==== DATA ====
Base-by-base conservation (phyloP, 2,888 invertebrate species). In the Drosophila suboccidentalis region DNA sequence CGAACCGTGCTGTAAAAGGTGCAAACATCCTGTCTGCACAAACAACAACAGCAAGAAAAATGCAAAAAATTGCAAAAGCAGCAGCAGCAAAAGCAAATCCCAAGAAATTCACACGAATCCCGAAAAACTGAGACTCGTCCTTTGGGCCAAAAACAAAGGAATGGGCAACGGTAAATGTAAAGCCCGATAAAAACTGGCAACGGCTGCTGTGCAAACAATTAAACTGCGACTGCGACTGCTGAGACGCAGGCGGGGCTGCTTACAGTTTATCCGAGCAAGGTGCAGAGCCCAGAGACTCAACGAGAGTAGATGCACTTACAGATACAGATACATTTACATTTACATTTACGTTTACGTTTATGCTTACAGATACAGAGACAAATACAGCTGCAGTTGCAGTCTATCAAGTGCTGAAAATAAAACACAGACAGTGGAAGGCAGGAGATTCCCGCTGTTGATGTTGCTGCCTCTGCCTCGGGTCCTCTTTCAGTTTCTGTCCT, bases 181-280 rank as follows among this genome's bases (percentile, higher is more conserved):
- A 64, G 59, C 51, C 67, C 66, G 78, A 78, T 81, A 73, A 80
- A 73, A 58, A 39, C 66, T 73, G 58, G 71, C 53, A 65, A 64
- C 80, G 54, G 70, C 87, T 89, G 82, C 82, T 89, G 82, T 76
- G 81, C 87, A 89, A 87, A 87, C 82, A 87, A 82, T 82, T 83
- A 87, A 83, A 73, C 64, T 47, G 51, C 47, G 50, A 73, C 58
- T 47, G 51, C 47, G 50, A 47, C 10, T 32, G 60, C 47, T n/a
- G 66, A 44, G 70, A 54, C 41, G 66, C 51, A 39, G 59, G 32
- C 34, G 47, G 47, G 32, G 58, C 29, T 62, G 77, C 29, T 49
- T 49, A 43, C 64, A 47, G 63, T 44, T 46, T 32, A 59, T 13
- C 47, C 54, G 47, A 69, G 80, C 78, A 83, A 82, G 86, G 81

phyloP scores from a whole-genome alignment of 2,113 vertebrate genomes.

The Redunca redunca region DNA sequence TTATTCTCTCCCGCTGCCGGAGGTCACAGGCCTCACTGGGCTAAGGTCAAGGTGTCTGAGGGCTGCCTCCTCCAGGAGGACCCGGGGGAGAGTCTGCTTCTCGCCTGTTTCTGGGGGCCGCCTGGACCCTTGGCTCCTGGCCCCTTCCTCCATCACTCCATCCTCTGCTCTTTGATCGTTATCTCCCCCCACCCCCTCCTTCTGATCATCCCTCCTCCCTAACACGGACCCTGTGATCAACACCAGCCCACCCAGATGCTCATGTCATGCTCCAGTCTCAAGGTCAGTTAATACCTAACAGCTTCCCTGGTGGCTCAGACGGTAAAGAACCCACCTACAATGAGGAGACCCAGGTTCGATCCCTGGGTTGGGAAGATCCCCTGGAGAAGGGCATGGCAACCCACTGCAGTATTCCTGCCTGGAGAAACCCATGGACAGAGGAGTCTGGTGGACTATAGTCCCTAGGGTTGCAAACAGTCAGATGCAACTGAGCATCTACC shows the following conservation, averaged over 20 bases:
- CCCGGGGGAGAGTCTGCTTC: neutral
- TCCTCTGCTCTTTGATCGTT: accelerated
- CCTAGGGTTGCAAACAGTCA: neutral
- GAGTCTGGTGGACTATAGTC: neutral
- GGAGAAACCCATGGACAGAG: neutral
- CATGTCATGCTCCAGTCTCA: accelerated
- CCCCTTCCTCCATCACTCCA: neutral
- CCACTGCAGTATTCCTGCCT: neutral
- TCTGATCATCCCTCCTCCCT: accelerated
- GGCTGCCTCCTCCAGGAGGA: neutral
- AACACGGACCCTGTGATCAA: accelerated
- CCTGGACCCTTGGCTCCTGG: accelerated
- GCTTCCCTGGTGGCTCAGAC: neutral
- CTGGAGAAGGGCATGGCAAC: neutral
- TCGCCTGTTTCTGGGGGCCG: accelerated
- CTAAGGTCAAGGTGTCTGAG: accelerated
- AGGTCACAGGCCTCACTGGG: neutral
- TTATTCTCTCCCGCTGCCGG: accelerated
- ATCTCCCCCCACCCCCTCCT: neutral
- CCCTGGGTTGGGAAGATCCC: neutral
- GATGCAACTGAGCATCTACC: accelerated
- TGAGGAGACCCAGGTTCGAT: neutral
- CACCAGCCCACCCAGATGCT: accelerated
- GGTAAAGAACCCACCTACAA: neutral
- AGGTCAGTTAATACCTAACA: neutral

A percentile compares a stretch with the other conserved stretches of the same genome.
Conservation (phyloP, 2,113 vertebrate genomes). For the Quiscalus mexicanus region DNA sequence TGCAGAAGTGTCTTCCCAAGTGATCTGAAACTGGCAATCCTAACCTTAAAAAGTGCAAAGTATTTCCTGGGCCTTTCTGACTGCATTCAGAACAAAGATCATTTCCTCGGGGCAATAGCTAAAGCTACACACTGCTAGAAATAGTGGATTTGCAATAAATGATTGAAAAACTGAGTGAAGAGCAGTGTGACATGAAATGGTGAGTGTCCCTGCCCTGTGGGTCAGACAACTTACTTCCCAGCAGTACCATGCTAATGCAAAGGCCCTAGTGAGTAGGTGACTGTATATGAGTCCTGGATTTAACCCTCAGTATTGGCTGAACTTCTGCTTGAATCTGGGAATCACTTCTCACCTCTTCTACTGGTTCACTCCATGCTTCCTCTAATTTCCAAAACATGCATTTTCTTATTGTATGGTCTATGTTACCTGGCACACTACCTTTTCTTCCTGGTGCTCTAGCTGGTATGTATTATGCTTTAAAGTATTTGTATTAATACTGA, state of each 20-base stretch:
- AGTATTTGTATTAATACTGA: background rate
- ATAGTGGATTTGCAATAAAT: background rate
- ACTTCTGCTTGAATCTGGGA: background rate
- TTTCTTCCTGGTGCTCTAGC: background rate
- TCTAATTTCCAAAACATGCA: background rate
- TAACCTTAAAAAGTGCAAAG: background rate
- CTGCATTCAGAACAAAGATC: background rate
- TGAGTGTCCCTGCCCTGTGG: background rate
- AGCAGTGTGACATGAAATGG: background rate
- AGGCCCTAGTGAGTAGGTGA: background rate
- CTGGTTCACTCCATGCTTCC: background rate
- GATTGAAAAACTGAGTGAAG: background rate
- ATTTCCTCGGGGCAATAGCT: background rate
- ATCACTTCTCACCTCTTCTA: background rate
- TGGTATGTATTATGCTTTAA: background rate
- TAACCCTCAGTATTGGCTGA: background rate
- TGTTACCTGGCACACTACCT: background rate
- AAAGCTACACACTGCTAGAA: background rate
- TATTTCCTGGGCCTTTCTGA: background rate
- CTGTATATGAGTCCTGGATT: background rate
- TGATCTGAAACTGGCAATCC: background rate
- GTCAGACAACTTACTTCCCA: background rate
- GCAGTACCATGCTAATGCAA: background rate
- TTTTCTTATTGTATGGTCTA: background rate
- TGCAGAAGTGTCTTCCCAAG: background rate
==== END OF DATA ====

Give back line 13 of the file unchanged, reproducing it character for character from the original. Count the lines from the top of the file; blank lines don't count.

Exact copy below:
The Redunca redunca region DNA sequence TTATTCTCTCCCGCTGCCGGAGGTCACAGGCCTCACTGGGCTAAGGTCAAGGTGTCTGAGGGCTGCCTCCTCCAGGAGGACCCGGGGGAGAGTCTGCTTCTCGCCTGTTTCTGGGGGCCGCCTGGACCCTTGGCTCCTGGCCCCTTCCTCCATCACTCCATCCTCTGCTCTTTGATCGTTATCTCCCCCCACCCCCTCCTTCTGATCATCCCTCCTCCCTAACACGGACCCTGTGATCAACACCAGCCCACCCAGATGCTCATGTCATGCTCCAGTCTCAAGGTCAGTTAATACCTAACAGCTTCCCTGGTGGCTCAGACGGTAAAGAACCCACCTACAATGAGGAGACCCAGGTTCGATCCCTGGGTTGGGAAGATCCCCTGGAGAAGGGCATGGCAACCCACTGCAGTATTCCTGCCTGGAGAAACCCATGGACAGAGGAGTCTGGTGGACTATAGTCCCTAGGGTTGCAAACAGTCAGATGCAACTGAGCATCTACC shows the following conservation, averaged over 20 bases: